[p2p-research] Building Alliances (limits of mathematical modeling)

J. Andrew Rogers reality.miner at gmail.com
Sun Nov 8 08:36:25 CET 2009

On Sat, Nov 7, 2009 at 1:35 PM, Paul D. Fernhout
<pdfernhout at kurtz-fernhout.com> wrote:
> Only in the sense that all Turing-complete systems are somehow equivalent.
> They may indeed have very different sets of information and representational
> structures associated with them. That's the point in having them -- each can
> get at different answers in different ways depending on what is most
> efficient (minimal energy use or minimal mass or maximum speed) for the
> current context.

They are the same structure. The bottom line is that the encoding of
algorithmic information *must* be lossy, not because mathematics
requires it but because the properties of our universe does. Obviously
predictions/decisions will be different in some contexts depending on
the information you discard.

> If you talk about "ideal", everything biological we see in the universe is
> shaped, to the best of our knowledge, by evolutionary constraints like
> durability, power consumption, response time. Intelligence simply does not
> exist apart from evolutionary processes that shape it.

More accurately, biological intelligence is shaped by evolution, both
in terms of the hardware it had to work with and the environmental
constraints that selected some parts of the phase space out of the
gene pool.  Intelligence in the abstract has no requirement to conform
to such restrictions.

> Theoretically, heavier than air flight was impossible too, or so said many
> people. Even when they saw birds and balloons.

>From the above we can conclude that such people were committing an
elementary logical flaw, or you are conflating an opinion about
practicality with possibility.  Either way, this is not an argument.

> They are all about networks, right? What's the difference? A network of
> volunteer people or a network of volunteer search nodes? :-)

They are different in that they are using different protocols that are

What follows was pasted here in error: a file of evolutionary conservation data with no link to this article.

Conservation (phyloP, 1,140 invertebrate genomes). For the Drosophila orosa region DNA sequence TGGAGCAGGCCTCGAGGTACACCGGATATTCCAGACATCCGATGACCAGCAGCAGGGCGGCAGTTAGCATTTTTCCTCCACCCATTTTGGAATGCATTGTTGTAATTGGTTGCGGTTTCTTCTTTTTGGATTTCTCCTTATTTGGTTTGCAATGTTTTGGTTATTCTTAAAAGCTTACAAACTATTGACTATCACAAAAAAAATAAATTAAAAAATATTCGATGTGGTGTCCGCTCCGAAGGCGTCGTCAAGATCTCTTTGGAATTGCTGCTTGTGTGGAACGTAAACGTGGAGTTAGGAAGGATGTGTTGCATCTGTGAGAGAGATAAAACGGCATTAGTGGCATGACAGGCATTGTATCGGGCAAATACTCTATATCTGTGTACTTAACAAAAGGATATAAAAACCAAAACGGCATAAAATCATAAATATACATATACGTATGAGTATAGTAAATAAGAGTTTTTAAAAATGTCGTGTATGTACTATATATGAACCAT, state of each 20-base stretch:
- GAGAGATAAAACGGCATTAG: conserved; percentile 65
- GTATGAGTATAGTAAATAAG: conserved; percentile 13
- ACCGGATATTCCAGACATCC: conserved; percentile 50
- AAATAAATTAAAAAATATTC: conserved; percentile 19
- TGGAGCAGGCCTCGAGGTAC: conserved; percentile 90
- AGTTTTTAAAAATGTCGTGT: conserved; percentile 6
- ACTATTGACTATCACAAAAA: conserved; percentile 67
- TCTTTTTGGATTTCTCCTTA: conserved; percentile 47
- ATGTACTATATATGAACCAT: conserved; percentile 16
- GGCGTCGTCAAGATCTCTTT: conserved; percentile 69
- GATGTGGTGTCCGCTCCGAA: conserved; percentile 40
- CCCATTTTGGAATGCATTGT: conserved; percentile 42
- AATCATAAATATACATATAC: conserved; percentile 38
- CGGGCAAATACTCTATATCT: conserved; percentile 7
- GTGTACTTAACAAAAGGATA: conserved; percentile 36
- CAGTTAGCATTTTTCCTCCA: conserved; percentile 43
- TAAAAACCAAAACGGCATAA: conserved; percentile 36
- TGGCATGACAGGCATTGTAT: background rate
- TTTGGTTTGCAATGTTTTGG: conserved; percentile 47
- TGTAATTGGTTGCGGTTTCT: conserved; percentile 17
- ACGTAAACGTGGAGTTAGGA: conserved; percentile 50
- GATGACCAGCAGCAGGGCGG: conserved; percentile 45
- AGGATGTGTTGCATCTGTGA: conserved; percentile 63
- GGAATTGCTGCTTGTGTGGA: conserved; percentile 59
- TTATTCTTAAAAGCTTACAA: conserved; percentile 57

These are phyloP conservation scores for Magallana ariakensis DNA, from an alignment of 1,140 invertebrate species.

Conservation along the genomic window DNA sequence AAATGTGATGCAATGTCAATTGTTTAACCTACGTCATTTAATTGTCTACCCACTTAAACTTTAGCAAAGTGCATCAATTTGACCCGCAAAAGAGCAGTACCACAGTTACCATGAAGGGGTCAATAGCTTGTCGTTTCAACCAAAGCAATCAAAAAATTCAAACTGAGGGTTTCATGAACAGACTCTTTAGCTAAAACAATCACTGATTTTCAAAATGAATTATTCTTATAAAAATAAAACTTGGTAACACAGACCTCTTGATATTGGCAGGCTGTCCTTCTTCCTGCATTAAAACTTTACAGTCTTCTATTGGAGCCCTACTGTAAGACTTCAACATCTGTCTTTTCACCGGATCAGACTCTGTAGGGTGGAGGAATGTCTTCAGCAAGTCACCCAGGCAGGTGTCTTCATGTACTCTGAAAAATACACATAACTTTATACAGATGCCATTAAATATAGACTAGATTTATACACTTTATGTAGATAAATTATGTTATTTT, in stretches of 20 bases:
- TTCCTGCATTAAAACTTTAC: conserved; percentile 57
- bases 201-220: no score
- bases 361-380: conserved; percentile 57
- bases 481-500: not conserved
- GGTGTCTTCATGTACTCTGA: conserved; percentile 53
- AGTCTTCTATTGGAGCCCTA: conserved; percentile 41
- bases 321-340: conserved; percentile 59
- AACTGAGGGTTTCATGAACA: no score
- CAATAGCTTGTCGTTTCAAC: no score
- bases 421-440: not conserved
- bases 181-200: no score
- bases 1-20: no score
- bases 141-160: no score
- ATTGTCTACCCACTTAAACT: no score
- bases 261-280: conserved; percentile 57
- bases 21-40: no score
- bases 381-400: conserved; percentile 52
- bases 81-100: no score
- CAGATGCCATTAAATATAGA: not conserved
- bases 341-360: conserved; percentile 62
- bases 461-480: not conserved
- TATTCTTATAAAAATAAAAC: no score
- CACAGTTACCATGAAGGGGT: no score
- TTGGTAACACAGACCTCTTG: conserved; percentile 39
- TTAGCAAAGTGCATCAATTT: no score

required to make different guarantees.  You know, those all-important
parameters that are absolutely necessary for the mathematical
analysis. It would be highly ironic for you to commit the same exact
failure of reason that you (rightly) accuse economists of committing.

> You're talking math. I'm talking the history of science.

Science is inductive.  It is essentially required to be wrong insofar
as it "being wrong" does not violate mathematics. Additionally, there
are formal methods for ordering a set of hypotheses by probability of
correctness, with "rational" generally being defined as making
decisions based on the highest probability hypothesis.

This is informally referred to as Occam's Razor, though 99% of the
people that refer to Occam's Razor don't actually understand what it
asserts in a strong, formal sense.

> Besides, mathematical proofs have been found to have errors. Wiles first
> attempt at proving Fermat's conjecture was found to have a big error.
> Happens all the time, especially in complex things hardly anyone understands
> about stuff not easy to look at experimentally.

Sure, there are errors in mathematical proofs on occasion, as with any
other human endeavour, but not as many as you think.

Pretty much any theorem you are likely to refer to has not only been
examined by countless people for hundreds of years, but has been
re-examined by computers in recent decades that are much more thorough
and less prone to mistakes.  Indeed, a big meta-topic with regard to
mathematics is the fact that computers are increasingly far better at
proving theorems than humans are.

> For another example, mainstream economists have all sorts of wonderful math
> to explain the economy and guide public policy, but it is almost all harmful
> and based on controversial or clueless assumptions. But, it's easy to
> intimidate people by saying things are "mathematical". So what? What are the
> assumptions? What are the values? What are the emotions? What in the
> rationale for a choice of reasoning tool or approach? What are the limits of
> the tool? And so on...

And at no point in the above was the mathematics incorrect.  If
someone states that mathematics proves the Red Sox are going to win
the World Series this year, you would be an idiot to believe them even
if their execution of the mathematics was perfect.

You can prove you got the right answer, but that doesn't mean you were
asking the right question.  Fortunately, we can also prove that there